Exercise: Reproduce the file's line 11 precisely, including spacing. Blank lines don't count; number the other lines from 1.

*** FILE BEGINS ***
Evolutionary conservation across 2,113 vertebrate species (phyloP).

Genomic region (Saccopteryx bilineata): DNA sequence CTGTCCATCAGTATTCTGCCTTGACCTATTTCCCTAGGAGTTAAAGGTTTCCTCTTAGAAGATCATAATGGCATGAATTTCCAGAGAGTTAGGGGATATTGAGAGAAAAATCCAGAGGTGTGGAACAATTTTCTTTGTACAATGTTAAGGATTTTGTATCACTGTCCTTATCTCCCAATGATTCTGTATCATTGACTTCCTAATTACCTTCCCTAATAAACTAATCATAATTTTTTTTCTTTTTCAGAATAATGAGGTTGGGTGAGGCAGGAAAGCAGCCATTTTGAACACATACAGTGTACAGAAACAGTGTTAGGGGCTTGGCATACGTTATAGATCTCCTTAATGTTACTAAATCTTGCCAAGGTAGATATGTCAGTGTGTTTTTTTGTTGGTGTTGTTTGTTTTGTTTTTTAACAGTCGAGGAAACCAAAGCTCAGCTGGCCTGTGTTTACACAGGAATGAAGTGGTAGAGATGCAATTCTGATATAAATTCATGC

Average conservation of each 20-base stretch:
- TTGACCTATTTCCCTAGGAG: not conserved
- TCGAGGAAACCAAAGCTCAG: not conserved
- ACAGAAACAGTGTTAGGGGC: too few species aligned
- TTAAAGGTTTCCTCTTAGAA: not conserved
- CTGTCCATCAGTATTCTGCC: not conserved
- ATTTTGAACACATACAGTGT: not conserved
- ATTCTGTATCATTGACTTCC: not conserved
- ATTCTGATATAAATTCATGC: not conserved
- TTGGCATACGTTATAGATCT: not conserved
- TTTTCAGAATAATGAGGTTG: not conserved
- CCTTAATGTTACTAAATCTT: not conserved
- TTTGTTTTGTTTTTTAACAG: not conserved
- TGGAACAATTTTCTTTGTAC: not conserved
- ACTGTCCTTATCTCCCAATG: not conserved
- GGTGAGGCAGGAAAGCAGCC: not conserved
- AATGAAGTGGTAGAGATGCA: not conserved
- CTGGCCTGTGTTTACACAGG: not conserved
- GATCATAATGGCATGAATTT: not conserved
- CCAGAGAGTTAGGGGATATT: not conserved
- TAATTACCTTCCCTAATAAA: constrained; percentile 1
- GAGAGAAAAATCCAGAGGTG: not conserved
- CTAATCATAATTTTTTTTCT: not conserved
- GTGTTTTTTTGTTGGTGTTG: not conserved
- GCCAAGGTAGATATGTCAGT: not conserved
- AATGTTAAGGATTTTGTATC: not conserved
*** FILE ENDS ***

- ATTCTGATATAAATTCATGC: not conserved